Hi @Naib, I recognized that Ninja-calc accepts the currents up to 25 amperes, what about the current of 80 amperes?
This book is a fabulous resource and the best I’ve found. It’s expensive but worth every penny:
@JuliaTruchsess thank you so much for your help, I really appreciate it!!!
It would be nice to know what you are moving - DC? Continuous AC? Surges? but i’ve been thee before - not continuous 70 amps, but surges, yes. Since traces are flat, you ought to be reasonably close if you either a) make them proportionaltely wider, or proportionally thicker. Most PCB houses can do 1,2,3,4,… oz copper. Doubling it doubles the thickness, which for constant resistivity, cuts the resistance and heat generation per unit by half.
I certainly hope these are kept short.
Are you an EE?
When in doubt, pull out CRC handbook and do some math.
Thank you for your advice. I really appreciate it! I am moving DC current and AC current
that does not tell me much! You really need to explain what you are doing if you want more help. Again, are you an EE? Best of luck.
I am designing two buck converters that can deliver respectively 35A and 52A. Then I connect them to an output.
I am EE
OK, so you really could see a high duty cycle of 35/52A on those traces. Back to fundamentals. resistivity is (inversely) proportional to cross section. Cross section is proportional to width. The rest is noise. I would do my best to keep them short. resistance is proportional to length. But also keep in mind the trick of thicker copper. I did that on all my hgih current power supply boards. Note this was back int he day, and the day was the 1980s and 1990s!
Electrons’ behaviour has not changed a lot from those days. So everything you took in account about currents and cross sections is still valid today
I am learning a lot with this thread. I used to make the control circuitry (miliamperes and megahertzs) and now I am dealing with converters, high currents from 3A to 150A and kilohertzs.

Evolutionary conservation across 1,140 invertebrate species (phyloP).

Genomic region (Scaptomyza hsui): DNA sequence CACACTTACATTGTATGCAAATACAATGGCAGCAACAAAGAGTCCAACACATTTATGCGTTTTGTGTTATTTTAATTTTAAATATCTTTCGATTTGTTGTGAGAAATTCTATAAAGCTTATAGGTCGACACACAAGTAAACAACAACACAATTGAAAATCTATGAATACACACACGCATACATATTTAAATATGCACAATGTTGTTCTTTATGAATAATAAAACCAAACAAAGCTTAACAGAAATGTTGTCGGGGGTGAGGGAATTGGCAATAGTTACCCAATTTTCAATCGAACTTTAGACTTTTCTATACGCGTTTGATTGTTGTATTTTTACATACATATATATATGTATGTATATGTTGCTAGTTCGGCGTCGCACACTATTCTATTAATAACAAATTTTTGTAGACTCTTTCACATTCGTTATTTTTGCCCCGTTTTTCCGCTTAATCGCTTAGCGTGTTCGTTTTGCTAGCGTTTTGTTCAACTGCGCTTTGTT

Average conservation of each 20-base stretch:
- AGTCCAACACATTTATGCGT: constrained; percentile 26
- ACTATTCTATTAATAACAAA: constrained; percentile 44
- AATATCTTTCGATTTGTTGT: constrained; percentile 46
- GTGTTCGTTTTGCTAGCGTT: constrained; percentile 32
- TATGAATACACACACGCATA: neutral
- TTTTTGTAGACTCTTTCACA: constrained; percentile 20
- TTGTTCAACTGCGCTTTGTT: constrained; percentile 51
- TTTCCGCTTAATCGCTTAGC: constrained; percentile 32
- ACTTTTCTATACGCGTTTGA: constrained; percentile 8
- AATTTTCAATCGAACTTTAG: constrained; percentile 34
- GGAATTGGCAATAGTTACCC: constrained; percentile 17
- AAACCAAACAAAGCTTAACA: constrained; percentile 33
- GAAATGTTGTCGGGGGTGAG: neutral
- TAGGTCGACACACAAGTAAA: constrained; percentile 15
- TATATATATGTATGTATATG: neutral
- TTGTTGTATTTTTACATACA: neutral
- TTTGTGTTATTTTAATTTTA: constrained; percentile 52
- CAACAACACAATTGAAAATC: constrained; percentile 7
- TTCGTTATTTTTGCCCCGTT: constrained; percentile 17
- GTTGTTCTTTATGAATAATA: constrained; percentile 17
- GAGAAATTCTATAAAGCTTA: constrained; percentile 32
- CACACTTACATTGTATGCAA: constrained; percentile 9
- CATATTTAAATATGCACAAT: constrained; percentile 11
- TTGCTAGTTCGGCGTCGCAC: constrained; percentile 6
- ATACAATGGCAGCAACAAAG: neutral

Yep, this is truly the fundamentals: one part ohms law and one part materials science.
Hi @pedro, Could you give me some advice about high current converters?
Not really. So far my role in the projects is about pwm control and feedback, and another engineer is in charge of the power section. So for the high current circuits I also need advice.
I’m moving the old devices from THT to SMD. Instead of having the control circuit in the same pcb of the power converter we want to make it in a different pcb, to be plugged in the main board.
In the new pcbs I’m trying to layout all signals on the top layer and the power in, gnd in, power out and gnd out on the bottom layer with big clearances and using zones instead of wide tracks.
Hi @pedro, thank you so much for your advice, I really appreciate it!!
If you simply do not have enough cooling, your converter can get too hot. Efficiency and input voltage range or maximum output power may suffer. But where high frequency high AC current is involved, stray inductance is probably the bigger concern. The inductive spikes can avalanche switching FETs and cause electrical overstress, ringing, and other problems. Check out my earlier response regarding “hot loops.” The manufacturer of your controller IC probably has some applications information regarding layout with that IC.
Often modern high frequency switch mode controllers and the low inductance leadless MOSFETs need 4 or 6 layer PCBs and fairly fine design rules, incompatible with anything heavier than 2oz copper.
The saviour is that synchronous buck boost converters can be incredibly efficient
Different copper thicknesses could be used for different layer, which could also allow for different sets of design rules. In today’s world it seems a logical choice for motor controllers that need both high currents and delicate circuits to control the power devices. Are there many PCB manufacturers that do this?
Or would it be more logical to make a construction of 2 separate PCB’s?
For high current stuff such as audio amplifiers and power supplies it’s also fairly common to use thick copper bus bars to help distribute current over the board.
My understanding (I am not an expert on pcb fab) is that you want the copper stackup to be symmetrical, so that (for example) top and bottom copper should be similar thickness. Similar for layers 2 and 5 of a 6-layer board. This is to reduce warping. (not the same as warp cursor. )
But thicker copper increases minimum etched feature size so that there is some challenge to put a fine pitch controller IC on a board with thick copper on top and bottom.
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